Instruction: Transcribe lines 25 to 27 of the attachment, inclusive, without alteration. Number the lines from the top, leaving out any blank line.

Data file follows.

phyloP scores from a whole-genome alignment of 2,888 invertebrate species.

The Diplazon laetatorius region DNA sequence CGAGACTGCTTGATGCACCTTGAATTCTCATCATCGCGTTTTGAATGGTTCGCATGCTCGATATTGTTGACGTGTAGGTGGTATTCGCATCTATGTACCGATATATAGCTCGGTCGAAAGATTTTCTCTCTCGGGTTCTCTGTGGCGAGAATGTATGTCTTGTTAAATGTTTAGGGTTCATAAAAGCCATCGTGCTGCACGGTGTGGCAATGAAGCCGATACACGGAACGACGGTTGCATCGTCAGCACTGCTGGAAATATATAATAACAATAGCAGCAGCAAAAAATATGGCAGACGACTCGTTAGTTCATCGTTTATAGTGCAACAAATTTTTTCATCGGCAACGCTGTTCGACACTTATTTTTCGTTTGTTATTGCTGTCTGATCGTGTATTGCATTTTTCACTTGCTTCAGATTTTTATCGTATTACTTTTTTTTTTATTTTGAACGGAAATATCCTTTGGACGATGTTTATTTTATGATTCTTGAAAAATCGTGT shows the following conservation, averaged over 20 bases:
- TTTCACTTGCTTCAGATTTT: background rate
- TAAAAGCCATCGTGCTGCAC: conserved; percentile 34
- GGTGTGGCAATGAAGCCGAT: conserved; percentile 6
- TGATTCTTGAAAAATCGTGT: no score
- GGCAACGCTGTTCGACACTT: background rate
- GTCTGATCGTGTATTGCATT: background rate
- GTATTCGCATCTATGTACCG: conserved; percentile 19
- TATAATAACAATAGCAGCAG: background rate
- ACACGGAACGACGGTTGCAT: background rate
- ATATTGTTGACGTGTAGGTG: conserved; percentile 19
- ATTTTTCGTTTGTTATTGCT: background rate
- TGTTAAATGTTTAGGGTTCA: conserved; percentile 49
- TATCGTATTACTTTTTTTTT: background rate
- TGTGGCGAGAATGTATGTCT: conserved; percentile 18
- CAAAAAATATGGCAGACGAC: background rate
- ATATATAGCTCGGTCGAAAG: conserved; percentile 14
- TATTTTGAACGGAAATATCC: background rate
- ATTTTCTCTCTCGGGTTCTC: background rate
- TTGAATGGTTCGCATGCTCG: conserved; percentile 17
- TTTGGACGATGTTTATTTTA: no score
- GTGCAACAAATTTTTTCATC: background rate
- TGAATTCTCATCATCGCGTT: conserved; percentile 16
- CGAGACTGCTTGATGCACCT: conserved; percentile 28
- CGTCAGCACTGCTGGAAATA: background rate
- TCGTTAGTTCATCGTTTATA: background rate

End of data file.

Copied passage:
- CGAGACTGCTTGATGCACCT: conserved; percentile 28
- CGTCAGCACTGCTGGAAATA: background rate
- TCGTTAGTTCATCGTTTATA: background rate